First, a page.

Most people are not actually allergic to penicillin. More and more doctors are doing tests to confirm it

A growing number of allergists and public health officials across the country are pushing to prove that most people who believe they are allergic to penicillin are in fact not allergic to that antibiotic and can use it without any problems.

The so-called allergy “removal of the label,” doctors said, will have a big impact on health: faster, more effective treatments for people who have spent their lives avoiding penicillin and other medicines, including amoxicillin, such as also the possibility of reducing the growing resistance to antibiotics.

“There is an evolution in the direction of moving from a reactive approach to penicillin to a proactive one,” said Dr. Cosby Stone, assistant professor of Allergy and Immunology at Vanderbilt University Medical Center, in Nashville, Tennessee. “It’s telling patients: ‘I think I should do an allergy test. because (the alleged penicillin allergy) is going to be a problem for you now or in the future.

About 10% of the US population reports having a penicillin allergy, but according to the CDC, less than 1% actually have it. Carla Gottgens/Bloomberg via Getty Images

About 10% of the United States population has reported having an allergy to penicillin, according to the Centers for Disease Control and Prevention (CDC). In most cases, people have been told they are allergic to penicillin, usually after developing a rash several days after taking the antibiotic as an infant or toddler.

Others simply assumed they were allergic because their siblings or another family member was.

But the CDC said that less than 1% of the population is actually allergic.

“Some of the things we thought were allergies weren’t,” Stone said. “The other thing is that even true allergies go away over time.”

Stone is leading efforts at Vanderbilt to test patients whose medical records show they have a penicillin allergy. People receive small doses of the antibiotic in a controlled environment and are monitored for their reaction.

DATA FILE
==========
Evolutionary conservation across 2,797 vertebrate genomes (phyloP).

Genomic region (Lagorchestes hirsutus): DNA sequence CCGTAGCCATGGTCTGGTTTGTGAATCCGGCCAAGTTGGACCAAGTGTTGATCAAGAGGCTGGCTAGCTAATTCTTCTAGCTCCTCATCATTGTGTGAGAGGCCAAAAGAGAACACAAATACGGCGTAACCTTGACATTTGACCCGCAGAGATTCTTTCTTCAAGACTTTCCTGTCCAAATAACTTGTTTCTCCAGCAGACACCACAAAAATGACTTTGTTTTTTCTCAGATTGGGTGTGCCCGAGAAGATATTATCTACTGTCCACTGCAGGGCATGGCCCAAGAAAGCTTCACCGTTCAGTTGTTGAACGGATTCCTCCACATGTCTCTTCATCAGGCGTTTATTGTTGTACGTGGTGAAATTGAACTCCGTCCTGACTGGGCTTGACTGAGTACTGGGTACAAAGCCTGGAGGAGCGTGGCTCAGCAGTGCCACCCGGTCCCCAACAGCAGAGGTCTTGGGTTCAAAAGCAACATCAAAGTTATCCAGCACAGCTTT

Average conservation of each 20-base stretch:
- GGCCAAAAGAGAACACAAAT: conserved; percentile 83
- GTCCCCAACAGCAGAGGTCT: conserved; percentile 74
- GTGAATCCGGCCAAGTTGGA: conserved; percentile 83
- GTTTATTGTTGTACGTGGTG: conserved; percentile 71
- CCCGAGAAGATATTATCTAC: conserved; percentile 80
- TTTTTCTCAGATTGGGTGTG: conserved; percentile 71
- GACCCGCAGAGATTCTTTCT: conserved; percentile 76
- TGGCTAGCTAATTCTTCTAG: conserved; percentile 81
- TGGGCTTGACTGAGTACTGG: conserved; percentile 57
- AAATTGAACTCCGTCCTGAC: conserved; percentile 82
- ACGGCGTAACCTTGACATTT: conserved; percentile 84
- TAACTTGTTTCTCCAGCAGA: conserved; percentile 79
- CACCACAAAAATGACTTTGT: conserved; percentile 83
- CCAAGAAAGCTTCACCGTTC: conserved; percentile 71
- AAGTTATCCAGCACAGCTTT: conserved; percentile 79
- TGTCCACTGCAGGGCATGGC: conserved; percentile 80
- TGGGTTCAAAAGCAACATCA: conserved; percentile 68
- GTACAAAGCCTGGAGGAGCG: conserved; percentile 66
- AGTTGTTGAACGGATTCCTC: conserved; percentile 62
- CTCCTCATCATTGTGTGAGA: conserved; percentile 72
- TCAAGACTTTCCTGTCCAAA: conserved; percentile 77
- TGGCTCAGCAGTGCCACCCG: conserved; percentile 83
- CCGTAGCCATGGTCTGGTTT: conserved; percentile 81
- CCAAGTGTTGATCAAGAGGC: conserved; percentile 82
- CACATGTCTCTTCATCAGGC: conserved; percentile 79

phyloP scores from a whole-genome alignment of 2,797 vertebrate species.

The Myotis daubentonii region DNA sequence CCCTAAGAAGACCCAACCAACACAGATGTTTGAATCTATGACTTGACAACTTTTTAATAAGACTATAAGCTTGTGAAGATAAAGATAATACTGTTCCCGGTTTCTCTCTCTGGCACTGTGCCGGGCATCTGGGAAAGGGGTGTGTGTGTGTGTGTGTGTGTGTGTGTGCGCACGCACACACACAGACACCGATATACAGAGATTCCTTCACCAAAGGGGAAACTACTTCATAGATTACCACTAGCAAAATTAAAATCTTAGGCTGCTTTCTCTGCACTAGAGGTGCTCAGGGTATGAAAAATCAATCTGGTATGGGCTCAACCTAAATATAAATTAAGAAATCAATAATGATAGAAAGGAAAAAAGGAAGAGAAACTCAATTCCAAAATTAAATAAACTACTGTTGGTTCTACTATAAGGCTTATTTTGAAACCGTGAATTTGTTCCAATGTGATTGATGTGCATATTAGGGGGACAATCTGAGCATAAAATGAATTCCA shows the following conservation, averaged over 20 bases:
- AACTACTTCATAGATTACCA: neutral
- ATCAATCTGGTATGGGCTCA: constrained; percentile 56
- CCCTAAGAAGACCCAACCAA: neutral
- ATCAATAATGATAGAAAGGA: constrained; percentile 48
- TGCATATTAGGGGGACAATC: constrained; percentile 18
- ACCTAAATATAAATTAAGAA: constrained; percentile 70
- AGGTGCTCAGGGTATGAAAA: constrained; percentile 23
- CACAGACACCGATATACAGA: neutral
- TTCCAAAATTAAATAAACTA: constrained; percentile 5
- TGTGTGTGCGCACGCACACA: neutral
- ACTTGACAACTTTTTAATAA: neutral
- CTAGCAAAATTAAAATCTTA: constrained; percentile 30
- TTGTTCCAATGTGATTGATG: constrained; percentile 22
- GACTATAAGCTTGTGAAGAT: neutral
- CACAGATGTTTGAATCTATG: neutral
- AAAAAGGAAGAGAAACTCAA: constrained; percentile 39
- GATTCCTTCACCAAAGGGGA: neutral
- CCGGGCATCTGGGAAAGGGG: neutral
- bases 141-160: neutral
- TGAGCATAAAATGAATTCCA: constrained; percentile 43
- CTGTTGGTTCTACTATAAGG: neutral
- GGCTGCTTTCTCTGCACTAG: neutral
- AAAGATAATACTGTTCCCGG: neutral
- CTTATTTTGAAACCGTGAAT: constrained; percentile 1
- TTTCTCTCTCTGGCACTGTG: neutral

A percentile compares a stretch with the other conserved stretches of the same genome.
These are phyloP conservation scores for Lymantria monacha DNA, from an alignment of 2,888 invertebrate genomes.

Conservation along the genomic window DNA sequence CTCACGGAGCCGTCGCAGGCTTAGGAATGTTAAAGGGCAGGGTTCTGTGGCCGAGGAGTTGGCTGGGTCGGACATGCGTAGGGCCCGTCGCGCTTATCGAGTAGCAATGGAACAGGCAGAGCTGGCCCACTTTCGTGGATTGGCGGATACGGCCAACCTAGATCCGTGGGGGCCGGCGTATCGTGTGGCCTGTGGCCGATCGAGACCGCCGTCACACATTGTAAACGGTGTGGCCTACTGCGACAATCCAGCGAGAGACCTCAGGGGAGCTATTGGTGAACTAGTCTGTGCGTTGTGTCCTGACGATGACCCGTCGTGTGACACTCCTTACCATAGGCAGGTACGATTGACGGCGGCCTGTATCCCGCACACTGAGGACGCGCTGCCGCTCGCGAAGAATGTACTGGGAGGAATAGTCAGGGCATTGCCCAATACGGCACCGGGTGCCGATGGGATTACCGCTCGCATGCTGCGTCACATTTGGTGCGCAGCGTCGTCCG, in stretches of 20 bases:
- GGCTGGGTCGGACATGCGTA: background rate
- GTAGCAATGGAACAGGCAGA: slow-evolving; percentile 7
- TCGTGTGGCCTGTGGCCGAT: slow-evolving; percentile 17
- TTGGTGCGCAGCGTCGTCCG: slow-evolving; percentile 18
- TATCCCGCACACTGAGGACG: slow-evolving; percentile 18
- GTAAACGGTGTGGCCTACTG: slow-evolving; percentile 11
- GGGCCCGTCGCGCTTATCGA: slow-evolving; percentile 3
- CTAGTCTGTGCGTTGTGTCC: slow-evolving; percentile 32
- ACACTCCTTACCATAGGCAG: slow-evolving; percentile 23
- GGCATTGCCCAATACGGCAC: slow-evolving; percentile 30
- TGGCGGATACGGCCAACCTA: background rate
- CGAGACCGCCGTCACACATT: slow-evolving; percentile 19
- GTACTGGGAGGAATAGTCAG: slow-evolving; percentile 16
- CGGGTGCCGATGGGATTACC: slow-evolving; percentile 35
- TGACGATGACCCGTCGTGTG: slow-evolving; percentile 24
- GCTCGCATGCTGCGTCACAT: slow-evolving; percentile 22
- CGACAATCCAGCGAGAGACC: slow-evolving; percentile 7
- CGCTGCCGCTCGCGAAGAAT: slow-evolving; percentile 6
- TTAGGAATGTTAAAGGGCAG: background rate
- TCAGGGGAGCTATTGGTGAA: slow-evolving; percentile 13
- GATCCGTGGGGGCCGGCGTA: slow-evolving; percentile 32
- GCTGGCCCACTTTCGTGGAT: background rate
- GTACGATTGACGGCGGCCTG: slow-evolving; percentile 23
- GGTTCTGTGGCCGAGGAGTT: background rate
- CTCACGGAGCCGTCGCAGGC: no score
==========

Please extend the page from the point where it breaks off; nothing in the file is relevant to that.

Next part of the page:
“We have to test 100 people so we can find one” that is really allergic, Stone said.

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Although some of the reactions may be severe, most are not. People may develop a rash, diarrhea, or feel nauseous.

“Those are just side effects” of the antibiotic, explained Dr. Gerald Volcheck, chair of allergic diseases at the Mayo Clinic in Rochester, Minnesota.

Volcheck said testing people for penicillin allergies has increased in recent years. “It really seems like a national effort to take down the banner (of this supposed allergy).”

Although there are no national guidelines for removing the “allergy” sign to penicillin, the CDC has closely followed this initiative and encourages the population to undergo testing.

“Eliminating a false allergy opens up treatment options for patients and reduces the use of antibiotics, which further contribute to antimicrobial resistance,” Melinda Neuhauser, a pharmacist and critical care officer at the Office of Administration, said in an email. of CDC Antibiotics.

Doctors must find other antibiotic options when treating bacterial infections in patients allergic to penicillin. But those drugs don’t always work well.

“We know that patients they are receiving the wrong antibiotics“said Stone.

Patients who cannot be given penicillin are often given broad-spectrum antibiotics that may not work as well, and should be reserved as a last resort for more serious bacterial infections.

Patients may need to take these other antibiotics for a longer time. By being less effective, bacteria have the opportunity to get stronger and develop more forms of resistance to the drugs that do act against them.

With fewer and fewer options